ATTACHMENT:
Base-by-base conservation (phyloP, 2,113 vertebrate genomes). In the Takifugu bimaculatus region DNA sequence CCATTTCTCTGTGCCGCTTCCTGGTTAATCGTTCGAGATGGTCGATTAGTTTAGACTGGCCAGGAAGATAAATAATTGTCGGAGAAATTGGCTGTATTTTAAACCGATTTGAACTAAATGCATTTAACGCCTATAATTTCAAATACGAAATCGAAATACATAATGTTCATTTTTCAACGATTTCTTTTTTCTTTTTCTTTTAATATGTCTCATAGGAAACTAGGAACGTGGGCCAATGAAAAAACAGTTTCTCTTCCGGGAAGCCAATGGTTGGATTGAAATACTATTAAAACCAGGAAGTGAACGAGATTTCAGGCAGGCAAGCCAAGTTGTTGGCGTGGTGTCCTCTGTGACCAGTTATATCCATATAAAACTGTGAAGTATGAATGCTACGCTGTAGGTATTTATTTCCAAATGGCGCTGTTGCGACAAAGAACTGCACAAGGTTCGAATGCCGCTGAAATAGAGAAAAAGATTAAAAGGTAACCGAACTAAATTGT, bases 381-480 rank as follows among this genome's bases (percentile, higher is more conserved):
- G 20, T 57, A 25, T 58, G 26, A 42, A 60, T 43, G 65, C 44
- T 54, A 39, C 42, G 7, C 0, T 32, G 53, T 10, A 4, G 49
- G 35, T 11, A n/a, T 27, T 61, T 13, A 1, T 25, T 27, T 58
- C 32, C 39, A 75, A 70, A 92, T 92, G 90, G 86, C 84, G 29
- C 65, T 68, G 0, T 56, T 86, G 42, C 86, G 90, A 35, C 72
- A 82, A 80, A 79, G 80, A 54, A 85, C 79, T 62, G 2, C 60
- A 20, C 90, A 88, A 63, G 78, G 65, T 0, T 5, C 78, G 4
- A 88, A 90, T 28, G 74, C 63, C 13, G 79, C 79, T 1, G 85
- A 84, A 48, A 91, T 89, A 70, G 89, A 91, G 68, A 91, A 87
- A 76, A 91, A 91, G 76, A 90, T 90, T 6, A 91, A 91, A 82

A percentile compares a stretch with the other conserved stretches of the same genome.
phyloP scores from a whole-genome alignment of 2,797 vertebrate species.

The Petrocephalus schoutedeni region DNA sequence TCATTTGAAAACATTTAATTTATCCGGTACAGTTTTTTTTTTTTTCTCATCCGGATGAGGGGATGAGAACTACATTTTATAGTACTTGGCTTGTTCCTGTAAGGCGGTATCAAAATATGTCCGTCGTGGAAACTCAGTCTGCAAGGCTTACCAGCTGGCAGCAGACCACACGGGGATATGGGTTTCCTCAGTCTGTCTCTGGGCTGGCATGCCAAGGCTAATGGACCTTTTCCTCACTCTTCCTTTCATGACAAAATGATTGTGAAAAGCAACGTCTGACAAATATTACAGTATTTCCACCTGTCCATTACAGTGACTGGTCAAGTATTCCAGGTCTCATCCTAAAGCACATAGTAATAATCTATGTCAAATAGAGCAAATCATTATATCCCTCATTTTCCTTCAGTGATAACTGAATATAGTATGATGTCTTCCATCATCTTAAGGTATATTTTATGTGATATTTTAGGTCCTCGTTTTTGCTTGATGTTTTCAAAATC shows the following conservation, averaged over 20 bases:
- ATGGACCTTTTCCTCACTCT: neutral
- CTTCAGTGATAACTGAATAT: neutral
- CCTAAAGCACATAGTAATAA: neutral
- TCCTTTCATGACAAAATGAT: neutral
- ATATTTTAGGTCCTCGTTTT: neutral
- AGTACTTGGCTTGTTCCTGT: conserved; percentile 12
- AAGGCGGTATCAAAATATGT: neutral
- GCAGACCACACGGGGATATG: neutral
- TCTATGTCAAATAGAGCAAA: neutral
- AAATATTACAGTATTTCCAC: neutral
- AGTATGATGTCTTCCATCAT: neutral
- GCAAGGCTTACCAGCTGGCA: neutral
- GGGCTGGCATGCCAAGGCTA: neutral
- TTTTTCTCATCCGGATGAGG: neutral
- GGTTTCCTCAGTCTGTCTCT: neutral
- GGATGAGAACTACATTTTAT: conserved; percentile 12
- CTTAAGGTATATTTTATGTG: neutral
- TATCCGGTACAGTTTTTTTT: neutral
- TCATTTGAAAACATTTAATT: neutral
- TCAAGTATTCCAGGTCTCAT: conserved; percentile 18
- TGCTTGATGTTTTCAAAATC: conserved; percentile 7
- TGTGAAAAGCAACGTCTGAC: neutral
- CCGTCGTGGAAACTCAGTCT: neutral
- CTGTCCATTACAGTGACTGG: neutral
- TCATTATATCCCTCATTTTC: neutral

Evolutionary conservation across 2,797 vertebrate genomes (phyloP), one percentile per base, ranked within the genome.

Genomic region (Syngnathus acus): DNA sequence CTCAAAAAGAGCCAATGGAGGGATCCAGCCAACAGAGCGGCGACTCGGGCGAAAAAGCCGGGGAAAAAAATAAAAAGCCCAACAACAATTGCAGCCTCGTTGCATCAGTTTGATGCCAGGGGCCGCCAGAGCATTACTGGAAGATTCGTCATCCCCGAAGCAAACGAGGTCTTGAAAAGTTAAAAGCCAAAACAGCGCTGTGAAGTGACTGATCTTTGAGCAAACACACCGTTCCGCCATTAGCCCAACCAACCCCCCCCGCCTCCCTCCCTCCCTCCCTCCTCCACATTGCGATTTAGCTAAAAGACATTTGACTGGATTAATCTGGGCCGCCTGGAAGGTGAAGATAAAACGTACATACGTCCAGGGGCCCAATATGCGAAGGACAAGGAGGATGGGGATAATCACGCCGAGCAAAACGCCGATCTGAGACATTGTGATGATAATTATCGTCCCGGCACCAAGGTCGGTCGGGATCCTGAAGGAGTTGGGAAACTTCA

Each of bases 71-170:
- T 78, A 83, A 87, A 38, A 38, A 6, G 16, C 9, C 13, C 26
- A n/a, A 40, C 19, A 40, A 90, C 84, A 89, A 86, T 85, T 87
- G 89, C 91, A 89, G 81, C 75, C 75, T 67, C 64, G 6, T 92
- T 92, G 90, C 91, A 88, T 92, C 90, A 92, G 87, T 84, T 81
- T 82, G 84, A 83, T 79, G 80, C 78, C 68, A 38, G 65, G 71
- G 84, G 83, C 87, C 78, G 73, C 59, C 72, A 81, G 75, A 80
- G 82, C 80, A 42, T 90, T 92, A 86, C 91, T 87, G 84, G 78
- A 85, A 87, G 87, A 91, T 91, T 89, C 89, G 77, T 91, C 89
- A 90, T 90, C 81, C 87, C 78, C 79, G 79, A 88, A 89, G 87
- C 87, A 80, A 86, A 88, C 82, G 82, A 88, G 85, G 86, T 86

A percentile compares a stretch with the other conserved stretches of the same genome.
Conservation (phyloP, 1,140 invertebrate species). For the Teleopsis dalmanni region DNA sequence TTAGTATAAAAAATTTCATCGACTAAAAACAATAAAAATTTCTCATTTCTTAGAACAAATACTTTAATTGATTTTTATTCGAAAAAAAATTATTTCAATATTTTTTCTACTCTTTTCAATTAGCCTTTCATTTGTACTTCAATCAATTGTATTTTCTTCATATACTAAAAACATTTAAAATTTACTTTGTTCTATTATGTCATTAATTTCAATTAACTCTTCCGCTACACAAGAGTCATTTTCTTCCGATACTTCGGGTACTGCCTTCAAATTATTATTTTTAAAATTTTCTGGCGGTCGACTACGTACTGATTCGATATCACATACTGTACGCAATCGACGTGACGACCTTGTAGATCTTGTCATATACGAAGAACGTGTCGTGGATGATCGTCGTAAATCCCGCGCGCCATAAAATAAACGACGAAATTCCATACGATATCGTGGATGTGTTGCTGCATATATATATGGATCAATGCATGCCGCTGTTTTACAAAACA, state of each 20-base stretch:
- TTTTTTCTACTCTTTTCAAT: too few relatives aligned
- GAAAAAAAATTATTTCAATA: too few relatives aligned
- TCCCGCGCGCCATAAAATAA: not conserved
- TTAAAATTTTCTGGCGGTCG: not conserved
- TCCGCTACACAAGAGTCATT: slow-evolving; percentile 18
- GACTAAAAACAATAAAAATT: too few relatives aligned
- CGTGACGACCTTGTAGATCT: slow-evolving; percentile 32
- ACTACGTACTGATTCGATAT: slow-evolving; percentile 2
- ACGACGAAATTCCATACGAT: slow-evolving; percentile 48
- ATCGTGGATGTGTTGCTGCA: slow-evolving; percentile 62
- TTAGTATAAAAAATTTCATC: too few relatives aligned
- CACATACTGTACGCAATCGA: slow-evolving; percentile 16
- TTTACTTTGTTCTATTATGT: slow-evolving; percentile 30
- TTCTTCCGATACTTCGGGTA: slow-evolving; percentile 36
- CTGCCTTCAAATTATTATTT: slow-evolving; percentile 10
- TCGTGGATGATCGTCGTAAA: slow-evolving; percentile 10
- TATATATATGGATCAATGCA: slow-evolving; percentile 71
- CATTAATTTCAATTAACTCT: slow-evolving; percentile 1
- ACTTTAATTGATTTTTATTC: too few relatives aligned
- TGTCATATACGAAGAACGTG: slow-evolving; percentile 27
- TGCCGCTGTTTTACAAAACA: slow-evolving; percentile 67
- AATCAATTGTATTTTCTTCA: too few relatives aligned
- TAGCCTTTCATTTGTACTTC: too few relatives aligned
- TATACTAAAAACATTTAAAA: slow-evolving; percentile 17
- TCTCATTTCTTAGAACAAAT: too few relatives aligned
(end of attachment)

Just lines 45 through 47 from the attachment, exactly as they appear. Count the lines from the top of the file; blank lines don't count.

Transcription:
- G 89, C 91, A 89, G 81, C 75, C 75, T 67, C 64, G 6, T 92
- T 92, G 90, C 91, A 88, T 92, C 90, A 92, G 87, T 84, T 81
- T 82, G 84, A 83, T 79, G 80, C 78, C 68, A 38, G 65, G 71